LINCOLN - Judge Smith Camp's overview of the changes in the legal status and roles of women in Nebraska is the inaugural presentation in a series of public programs on civil rights and civil liberties in Nebraska organized by the Nebraska State Historical Society (NSHS). The judge's legal career itself exemplifies the changing roles of women in the state; before her appointment to the bench, Judge Camp was Chief, Civil Rights Section, Nebraska Department of Justice, 1991-1995 and chief deputy attorney general for criminal matters, Nebraska Department of Justice, 1995-2001.
"Civil Rights and Civil Liberties in Nebraska: Understanding the Past, Looking to the Future," will include lectures, community conversations, a special issue of Nebraska History magazine, an exhibition, and opportunities for citizens to record their stories and reflections now through 2011.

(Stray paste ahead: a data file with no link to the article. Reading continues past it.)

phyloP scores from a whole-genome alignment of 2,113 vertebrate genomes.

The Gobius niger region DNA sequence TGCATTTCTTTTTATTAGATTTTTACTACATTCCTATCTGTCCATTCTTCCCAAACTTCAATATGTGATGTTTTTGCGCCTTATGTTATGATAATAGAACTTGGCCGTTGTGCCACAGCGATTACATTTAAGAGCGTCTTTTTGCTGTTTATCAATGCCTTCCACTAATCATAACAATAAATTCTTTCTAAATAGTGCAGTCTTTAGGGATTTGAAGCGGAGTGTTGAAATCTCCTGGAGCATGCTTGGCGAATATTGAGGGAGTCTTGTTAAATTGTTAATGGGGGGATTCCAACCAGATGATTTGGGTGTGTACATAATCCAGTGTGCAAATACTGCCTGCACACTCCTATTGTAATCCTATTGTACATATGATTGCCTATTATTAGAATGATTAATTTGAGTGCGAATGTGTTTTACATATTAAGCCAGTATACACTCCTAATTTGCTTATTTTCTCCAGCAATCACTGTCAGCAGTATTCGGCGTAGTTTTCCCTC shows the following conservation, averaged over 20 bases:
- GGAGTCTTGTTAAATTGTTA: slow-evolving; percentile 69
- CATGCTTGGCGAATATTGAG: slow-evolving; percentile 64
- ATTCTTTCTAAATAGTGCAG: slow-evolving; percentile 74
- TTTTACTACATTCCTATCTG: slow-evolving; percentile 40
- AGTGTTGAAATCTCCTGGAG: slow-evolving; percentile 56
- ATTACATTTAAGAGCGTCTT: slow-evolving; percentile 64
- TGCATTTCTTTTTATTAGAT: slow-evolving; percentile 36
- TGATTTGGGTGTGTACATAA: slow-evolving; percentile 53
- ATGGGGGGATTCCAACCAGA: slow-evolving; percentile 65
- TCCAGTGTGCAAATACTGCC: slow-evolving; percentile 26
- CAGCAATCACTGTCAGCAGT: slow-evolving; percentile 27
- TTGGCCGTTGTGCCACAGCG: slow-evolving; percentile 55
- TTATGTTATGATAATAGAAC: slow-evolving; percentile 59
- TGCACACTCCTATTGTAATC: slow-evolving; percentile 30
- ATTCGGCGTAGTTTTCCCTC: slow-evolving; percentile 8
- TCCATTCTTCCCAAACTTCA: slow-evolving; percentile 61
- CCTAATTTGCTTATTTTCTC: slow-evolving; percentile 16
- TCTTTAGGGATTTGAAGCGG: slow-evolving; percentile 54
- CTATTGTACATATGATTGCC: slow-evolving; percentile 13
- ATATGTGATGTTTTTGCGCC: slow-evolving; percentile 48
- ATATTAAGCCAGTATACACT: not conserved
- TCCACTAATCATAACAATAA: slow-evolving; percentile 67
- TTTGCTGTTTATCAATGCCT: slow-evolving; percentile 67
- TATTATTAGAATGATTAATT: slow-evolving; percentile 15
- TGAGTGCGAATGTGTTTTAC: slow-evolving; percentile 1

For over 200 years America has struggled to determine who is included in the "We" of "We the People," and to whom constitutional rights and liberties apply. The NSHS invites the public to join in an exploration of Nebraska's role in figuring out who "We" are in our state and in the nation. The series will investigate the changing course of constitutional rights and privileges over our national history and in particular how the struggle for inclusion has played out in Nebraska.
Landmark legal cases, social protests, changing laws and changing attitudes will provide a backdrop for exploration of how Nebraskans will define "we the people" in our future.
The event begins at 5:30 p.m. Tuesday, October 19, 2010 in the Nebraska History Museum.